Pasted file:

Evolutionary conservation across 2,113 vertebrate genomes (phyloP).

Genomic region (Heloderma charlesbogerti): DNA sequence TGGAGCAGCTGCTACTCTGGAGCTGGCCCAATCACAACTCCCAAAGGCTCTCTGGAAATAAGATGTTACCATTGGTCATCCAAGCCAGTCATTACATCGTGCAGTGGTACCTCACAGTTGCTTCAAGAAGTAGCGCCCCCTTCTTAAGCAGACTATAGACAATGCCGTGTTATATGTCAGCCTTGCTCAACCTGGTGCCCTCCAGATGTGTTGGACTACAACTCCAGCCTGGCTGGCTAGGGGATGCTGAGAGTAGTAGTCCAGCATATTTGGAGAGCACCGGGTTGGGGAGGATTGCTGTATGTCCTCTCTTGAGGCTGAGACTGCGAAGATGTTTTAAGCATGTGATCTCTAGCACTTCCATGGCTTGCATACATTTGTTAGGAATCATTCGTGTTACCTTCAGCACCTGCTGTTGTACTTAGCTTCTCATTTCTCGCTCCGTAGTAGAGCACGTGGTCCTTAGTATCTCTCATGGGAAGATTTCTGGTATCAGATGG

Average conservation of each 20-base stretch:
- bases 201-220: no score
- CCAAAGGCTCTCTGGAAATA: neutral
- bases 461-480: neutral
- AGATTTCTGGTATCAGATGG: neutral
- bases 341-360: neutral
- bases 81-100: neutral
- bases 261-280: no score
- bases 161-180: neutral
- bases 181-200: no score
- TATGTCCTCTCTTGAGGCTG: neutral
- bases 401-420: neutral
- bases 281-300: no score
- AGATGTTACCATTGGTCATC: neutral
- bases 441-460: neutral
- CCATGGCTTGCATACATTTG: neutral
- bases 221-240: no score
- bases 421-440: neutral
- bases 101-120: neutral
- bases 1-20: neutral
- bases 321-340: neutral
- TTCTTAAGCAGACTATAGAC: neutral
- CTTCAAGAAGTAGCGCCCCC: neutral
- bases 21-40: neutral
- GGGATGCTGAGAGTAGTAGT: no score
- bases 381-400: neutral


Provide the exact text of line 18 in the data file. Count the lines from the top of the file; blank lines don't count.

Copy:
- CCATGGCTTGCATACATTTG: neutral